Drastic Measures for Bullying Victims
Is plastic surgery a solution, or part of the problem?
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The Responsibility Project
Watch the CNN footage of 14-year-old Georgia girl Nadia Ilse being interviewed by Sanjay Gupta, and you’ll probably agree that from here on out, she probably won’t be bullied much. Thanks to $40,000 of plastic surgery, she’s now a knockout.
Nadia told Gupta that since first grade, she had been called “elephant ears” and “Dumbo.” Once a social, happy-go-lucky kid, she turned into a lonely, introverted pre-teen. By the age of 10, she was begging her mother for surgery to pin her ears back, but her family couldn’t afford the procedure.
But then Nadia’s mother discovered the New York City charity Little Baby Face Foundation, founded by plastic surgeon Dr. Thomas Romo II. The foundation flew her and her mother to New York City, where she not only underwent the ear-pinning procedure, but also corrective work on her jawline and a partial rhinoplasty to fix a deviated septum.
The benefits of plastic surgery donations are easy to see in third-world countries, where organizations like Smile Train and Operation Smile fly doctors in to fix major deformities like cleft palates. But Nadia’s story is reigniting the debate over whether kids who are bullied for their appearance should get “fixed” to end the bullying. As an article in the San Francisco Chronicle notes, “Parents will do just about anything to stop their kids from being bullied at school – but should they allow their kids to get plastic surgery? And if yes, how young is acceptable?”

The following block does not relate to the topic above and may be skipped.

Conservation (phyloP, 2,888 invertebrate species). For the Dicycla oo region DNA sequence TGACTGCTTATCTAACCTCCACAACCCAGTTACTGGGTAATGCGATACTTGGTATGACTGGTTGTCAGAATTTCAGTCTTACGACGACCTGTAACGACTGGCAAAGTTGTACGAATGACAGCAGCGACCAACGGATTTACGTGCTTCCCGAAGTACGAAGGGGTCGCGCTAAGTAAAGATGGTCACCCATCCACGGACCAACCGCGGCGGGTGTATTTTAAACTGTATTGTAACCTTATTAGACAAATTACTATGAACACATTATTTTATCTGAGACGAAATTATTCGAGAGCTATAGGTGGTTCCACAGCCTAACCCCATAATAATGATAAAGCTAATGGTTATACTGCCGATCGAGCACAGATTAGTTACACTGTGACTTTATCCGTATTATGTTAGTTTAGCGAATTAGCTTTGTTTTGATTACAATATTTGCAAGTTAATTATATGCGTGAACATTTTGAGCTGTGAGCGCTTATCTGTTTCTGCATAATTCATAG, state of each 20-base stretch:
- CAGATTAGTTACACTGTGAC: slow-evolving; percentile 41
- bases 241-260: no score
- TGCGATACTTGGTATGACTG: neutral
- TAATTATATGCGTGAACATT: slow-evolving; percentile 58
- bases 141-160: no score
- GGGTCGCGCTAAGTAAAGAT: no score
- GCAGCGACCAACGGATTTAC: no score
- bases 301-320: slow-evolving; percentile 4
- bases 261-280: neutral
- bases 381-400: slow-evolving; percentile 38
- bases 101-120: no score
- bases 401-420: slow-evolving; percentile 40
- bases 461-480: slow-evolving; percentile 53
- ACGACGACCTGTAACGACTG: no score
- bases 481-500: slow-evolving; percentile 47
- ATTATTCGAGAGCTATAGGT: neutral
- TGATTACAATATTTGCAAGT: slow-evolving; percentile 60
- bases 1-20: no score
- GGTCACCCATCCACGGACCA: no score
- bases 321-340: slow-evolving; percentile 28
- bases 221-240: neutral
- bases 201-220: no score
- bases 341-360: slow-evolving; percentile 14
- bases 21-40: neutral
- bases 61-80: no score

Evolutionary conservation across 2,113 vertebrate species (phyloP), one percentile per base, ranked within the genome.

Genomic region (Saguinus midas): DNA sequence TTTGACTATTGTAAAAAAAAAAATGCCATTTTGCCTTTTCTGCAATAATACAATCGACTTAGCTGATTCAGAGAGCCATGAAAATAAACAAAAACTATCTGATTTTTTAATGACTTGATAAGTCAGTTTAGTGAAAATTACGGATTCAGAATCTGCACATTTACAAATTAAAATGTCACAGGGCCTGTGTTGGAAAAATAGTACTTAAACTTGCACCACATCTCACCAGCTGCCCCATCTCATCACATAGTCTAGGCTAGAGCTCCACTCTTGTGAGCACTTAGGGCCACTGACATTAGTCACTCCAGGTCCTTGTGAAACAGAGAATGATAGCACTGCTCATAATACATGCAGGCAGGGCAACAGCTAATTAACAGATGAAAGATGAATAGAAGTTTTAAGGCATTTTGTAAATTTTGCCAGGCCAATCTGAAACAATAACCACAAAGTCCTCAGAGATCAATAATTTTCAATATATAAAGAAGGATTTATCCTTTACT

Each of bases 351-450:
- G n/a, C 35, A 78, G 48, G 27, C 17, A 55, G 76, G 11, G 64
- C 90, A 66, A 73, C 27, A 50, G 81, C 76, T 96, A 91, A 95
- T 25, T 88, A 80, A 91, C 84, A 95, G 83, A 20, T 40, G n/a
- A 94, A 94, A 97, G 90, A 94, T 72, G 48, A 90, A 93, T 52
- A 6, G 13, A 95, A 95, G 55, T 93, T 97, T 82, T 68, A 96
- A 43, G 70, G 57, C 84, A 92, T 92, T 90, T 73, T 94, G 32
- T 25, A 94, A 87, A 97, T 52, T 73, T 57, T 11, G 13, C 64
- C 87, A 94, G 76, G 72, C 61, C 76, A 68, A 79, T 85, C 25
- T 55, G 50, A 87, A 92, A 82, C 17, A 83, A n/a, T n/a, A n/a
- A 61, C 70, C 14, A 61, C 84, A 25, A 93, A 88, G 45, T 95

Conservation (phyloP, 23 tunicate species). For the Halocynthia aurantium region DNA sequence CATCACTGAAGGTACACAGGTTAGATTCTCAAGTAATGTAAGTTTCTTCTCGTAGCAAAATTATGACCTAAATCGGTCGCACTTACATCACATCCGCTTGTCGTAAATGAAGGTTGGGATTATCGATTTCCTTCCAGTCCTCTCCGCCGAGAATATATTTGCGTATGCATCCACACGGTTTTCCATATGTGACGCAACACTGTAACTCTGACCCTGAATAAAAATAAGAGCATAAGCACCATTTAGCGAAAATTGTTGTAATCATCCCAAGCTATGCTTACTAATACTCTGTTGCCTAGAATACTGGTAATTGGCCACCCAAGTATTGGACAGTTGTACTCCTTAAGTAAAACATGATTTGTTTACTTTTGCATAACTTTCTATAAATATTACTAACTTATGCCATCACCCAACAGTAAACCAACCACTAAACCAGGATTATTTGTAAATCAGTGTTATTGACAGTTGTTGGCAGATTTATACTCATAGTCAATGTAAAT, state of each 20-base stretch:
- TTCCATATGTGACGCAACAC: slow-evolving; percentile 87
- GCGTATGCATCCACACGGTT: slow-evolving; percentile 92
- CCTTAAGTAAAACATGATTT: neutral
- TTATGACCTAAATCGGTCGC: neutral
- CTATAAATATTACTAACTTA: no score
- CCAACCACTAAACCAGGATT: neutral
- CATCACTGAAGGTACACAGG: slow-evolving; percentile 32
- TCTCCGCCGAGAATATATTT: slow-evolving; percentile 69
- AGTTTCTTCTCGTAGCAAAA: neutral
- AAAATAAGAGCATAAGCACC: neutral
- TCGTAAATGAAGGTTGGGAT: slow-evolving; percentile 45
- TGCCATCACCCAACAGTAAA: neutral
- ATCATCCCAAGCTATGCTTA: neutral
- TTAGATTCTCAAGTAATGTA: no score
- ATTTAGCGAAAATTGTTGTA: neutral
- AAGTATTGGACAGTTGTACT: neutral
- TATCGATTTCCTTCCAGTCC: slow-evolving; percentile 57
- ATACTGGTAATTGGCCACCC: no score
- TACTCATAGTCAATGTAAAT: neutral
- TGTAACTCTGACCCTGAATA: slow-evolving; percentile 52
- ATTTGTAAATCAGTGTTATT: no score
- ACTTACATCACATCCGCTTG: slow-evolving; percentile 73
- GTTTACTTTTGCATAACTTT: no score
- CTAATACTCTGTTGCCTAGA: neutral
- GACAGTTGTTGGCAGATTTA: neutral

The number of teens getting plastic surgery has increased by 30 percent in the past decade, according to the American Society for Aesthetic Plastic Surgery. In fact, the Huffington Post reports, “In 2007 alone, about 90,000 youth underwent cosmetic surgery — though not all cases were the result of teasing.”
While Nadia was in New York, the charity did provide counseling, but some are suggesting that should have been the first step before major surgery. While such a charity may have good intentions, it also sends out a very clear message that plastic surgery is an answer to bullying.
Jacqueline Burt at The Stir writes, "In an ideal situation, Nadia would have learned to love herself exactly the way she was, ears and all." However, she’s also probably correct that the bullying wouldn’t have stopped if she didn’t have the ear-pinning surgery. The real problem, Burt says, are the extra surgeries the doctor suggested. While she has undergone a drastic transformation, she may not have learned that “perfection doesn’t protect anyone from bullying. Only self-esteem does.”
What do you think? Is plastic surgery a viable solution for teens and pre-teens looking to escape bullying, or is it sending the wrong message?